Cheers, Jeers for Calif. Used Oil Law


Under California legislation kicking in next month, the state will require that direct truck shipments of used oil to out-of-state facilities meet California testing standards and will pay rerefiners a direct incentive starting in 2013. Opponents have cried foul.

Gov. Arnold Schwarzenegger (R) signed the California Oil Recycling Enhancement Act (Bill SB 546) into law on Oct. 11. Aside from a rerefining incentive of 2 cents per gallon that begins in January 2013, the bill goes into effect on Jan. 1, 2010. It retains a recycling incentive of 4 cents per quart on do-it-yourself motor oil collected by quick lubes.

State Sen. Alan Lowenthal (D-27th) introduced the bill. The acts supporters included Irvine, Calif.-based rerefiner Evergreen Oil and Compton, Calif.-based Demmeno Kerdoon, a used oil, wastewater and antifreeze recycler. The delay in implementing the rerefining incentive was to allow for companies to have the opportunity to develop additional rerefining capacity in California, Gary Colbert, Evergreen Oils president and chief operating officer, told Lube Report.

SB 546 aims to close a loophole in Californias used oil testing program by requiring out-of-state testing to California standards of direct truck shipments of used oil to out-of-state facilities. The key California standards include a flashpoint above 100 degrees F, a PCB concentration of less than 5 parts per million and a concentration of total halogens of 1,000 ppm or less.

The legislations supporters said the change will enable California used oil recycling businesses to compete for the used oil and expand recycling in the state on a level economic playing field.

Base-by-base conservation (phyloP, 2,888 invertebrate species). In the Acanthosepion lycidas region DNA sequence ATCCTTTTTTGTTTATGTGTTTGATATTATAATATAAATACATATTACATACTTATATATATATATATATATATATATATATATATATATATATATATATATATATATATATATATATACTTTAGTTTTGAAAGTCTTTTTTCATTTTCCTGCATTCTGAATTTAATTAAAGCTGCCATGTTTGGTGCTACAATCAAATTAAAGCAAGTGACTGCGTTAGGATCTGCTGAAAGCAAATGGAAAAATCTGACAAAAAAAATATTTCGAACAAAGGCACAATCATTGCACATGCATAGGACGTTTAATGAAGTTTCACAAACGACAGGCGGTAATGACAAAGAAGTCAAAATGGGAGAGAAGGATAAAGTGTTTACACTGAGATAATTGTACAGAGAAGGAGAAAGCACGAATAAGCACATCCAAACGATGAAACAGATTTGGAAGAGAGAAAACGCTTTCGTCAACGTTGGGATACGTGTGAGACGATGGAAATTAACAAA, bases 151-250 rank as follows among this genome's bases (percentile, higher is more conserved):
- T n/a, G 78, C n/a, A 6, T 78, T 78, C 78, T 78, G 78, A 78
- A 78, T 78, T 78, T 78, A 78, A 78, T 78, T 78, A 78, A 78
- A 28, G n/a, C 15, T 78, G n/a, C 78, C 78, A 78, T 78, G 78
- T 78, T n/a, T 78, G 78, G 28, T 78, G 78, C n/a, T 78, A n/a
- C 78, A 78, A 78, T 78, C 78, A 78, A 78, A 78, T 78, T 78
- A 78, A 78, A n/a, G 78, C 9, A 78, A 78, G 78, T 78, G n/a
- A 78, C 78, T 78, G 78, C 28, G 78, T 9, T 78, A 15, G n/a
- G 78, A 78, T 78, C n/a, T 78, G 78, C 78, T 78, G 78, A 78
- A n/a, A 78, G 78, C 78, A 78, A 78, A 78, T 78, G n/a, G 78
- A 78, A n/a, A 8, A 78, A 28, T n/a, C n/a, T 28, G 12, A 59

Prior to SB 546, direct truck shipments of used oil to out-of-state facilities did not have to incur the expense of testing that oil to California standards which are higher – and more expensive – than either other state or federal standards, Evergreens Colbert explained. This is a cost all California recyclers are compelled, by law, to undergo, thereby ensuring that the out-of-state facilities receiving the truck shipments could (and did) always outbid California companies for the resource. The bill levels the economic playing field by requiring that these out-of-state truck shipments test to the same higher California standard required of in-state companies. More then 30 million gallons of California used oil left the state last year alone because of this dynamic.

He noted that prior to the legislation, all in-state truck shipments and out-of-state rail shipments of used oil were already required to be tested to the higher California standard. Out-of-state truck shipments were considered the lone loop hole.

Opposition to the bill included Phoenix-based environmental services firm Thermo Fluids and Plano, Texas-based Safety-Kleen, which operates rerefineries in East Chicago, Indiana, and Breslau, Canada. Safety-Kleen declined to comment for this report.

During the bills legislative discussions, Thermo Fluids Inc. said in a statement, “SB 546 violates the commerce clause of the U.S. Constitution because it discriminates against out-of-state used oil transporters and recyclers and acts as an impermissible flow-control measure.” The firm noted used oil is an extremely valuable commodity that is shipped to neighboring states because California recyclers are not able process all the used oil generated each year.